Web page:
3.2. Evaluation of Flammability Frameworks

The metrics used as axes in the Schwilk, Pausas, and temperature-duration frameworks were found to be close to orthogonal, with R values of 0.16, 0.16, and −0.01 respectively (evaluation criterion (a)). These frameworks also all clearly separated the fuel types (criterion (b)), which formed distinct clusters (except that Callitris litter was not clearly distinguishable from the lowest load of eucalypt litter) (Figure 2). Of the metrics used as axes in the three flammability frameworks, the effect of fuel type was strongest for rate of spread (72% deviance explained), while that of fuel load was strongest for latent heat (11% deviance explained) (Table 2). Increasing fuel loads showed clear trends within a fuel type for the Schwilk and temperature duration, but not the Pausas, frameworks (criterion (b)).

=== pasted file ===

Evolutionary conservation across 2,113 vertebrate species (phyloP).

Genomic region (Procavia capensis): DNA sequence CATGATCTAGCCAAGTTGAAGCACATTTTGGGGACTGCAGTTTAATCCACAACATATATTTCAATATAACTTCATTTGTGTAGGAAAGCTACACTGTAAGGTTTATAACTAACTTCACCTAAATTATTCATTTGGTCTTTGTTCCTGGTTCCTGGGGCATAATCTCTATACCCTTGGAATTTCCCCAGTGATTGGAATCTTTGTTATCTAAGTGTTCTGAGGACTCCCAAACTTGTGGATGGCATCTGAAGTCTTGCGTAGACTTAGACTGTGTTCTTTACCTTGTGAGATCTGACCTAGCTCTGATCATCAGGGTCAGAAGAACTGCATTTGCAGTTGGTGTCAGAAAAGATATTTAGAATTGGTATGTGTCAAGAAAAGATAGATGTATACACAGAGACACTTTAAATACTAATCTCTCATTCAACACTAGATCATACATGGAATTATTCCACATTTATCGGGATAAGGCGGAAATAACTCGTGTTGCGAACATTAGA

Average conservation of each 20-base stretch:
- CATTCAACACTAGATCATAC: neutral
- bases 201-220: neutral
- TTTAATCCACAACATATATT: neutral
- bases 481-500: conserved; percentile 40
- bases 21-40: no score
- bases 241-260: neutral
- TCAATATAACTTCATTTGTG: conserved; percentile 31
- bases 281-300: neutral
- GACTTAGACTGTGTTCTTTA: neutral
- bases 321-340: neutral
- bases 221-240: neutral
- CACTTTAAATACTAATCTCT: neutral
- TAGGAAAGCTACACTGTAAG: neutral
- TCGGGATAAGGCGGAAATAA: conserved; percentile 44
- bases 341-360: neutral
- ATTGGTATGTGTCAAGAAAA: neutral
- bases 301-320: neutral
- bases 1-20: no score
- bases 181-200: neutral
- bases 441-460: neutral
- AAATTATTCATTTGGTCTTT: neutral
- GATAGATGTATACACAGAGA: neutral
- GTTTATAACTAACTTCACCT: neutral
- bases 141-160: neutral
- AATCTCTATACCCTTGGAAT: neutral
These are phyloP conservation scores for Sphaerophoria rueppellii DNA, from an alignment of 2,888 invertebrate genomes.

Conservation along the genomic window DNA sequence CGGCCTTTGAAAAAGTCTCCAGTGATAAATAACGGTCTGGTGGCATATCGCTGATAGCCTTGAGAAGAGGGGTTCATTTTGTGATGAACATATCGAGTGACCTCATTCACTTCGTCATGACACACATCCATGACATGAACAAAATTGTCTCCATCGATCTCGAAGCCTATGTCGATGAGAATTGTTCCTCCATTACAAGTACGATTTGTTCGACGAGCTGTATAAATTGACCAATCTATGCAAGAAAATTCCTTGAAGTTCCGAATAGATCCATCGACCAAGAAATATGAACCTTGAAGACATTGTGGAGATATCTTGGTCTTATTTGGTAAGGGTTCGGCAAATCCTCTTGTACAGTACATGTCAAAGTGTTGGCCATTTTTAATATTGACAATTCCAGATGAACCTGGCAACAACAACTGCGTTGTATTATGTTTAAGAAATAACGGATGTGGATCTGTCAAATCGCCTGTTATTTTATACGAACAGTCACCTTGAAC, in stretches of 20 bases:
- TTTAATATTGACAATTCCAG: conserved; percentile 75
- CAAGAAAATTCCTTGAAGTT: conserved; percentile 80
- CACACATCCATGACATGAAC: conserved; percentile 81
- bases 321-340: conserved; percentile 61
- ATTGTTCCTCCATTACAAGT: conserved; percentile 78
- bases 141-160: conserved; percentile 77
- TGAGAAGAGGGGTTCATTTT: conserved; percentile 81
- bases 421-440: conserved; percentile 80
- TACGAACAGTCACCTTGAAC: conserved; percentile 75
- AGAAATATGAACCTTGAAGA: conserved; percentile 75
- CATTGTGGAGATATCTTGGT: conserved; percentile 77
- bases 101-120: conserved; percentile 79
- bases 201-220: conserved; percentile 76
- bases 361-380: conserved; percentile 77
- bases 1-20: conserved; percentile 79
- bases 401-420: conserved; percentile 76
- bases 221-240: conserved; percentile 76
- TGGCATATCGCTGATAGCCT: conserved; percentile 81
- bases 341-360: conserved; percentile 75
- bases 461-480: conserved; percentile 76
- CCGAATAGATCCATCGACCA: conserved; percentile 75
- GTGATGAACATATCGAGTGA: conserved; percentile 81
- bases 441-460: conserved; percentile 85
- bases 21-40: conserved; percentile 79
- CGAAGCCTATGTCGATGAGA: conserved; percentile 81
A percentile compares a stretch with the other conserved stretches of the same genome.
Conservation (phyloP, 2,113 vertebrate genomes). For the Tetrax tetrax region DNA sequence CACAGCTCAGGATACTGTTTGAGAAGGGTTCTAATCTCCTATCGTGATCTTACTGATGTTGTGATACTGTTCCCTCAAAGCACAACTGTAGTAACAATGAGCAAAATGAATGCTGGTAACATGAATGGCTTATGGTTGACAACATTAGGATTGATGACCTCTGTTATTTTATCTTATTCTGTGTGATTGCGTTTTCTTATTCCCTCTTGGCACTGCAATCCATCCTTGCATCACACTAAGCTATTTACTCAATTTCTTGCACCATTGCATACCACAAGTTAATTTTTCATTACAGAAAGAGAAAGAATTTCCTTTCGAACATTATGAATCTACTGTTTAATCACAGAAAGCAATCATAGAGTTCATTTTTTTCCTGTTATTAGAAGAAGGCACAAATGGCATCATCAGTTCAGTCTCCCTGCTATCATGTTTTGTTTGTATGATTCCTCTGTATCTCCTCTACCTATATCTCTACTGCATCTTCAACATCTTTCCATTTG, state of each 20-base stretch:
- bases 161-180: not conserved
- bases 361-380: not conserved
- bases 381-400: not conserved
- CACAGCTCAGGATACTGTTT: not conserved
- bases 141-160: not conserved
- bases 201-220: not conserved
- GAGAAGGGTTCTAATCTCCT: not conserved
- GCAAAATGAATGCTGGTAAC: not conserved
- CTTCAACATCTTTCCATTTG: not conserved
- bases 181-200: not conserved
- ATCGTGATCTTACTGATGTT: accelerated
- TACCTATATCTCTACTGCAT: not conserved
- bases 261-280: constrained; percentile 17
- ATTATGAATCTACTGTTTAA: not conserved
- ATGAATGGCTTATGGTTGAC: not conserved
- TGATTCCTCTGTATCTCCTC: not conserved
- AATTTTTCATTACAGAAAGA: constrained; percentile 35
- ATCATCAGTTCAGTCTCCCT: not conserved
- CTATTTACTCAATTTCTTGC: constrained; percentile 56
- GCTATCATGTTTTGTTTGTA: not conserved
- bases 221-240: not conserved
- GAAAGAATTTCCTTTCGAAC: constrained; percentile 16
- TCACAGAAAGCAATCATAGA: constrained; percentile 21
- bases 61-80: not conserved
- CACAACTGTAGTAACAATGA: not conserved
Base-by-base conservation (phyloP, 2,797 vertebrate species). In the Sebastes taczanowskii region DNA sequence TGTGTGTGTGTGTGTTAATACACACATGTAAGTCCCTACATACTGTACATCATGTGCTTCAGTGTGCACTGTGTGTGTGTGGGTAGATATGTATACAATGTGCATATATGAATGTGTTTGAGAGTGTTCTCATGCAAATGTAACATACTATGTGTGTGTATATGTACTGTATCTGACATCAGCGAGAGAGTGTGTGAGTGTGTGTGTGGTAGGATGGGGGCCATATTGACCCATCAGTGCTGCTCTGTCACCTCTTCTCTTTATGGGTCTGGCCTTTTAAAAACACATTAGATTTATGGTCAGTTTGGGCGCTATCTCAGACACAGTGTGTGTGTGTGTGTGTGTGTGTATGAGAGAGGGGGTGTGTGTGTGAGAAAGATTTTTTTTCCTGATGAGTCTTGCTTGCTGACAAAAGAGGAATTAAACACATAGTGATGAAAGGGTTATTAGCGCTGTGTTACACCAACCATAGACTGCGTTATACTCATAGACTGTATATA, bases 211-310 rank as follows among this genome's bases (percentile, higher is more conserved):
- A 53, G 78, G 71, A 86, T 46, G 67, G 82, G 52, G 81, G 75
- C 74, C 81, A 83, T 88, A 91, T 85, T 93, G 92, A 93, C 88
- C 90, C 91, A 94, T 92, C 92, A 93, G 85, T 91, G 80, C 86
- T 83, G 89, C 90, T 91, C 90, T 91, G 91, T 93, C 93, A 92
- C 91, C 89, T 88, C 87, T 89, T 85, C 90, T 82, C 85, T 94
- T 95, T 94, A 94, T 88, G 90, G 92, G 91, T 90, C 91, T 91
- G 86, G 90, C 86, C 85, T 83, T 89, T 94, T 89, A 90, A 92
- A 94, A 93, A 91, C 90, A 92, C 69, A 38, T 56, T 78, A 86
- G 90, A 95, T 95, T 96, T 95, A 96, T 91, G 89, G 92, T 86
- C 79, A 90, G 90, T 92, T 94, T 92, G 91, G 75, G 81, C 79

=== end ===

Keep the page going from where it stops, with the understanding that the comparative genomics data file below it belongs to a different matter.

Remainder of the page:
However, only under the Schwilk framework were these trends similar for the contrasting fuel types (Figure 2b). The divergence was especially apparent under the temperature-duration framework, because duration of combustion increased with litter fuels and was almost constant for grass fuels (Figure 2d). Our generalized linear modelling thus showed strong support for an interaction between fuel type and fuel load (Table 2), with the interactive model ranked highest for all the metrics used as axes in the three flammability frameworks. The explanatory power of the interactive model was especially high for rate of spread (78% deviance explained), and maximum temperature at 5 cm (71% deviance explained) (Table 2). The pattern of results were easiest to interpret in the Schwilk framework, because variation in the rate of spread axis corresponded primarily to fuel type and variation in the latent heat axis corresponded to fuel load. By contrast, in the temperature-duration framework, both axes were strongly influenced by both fuel type and load, complicating interpretation (criterion (c)).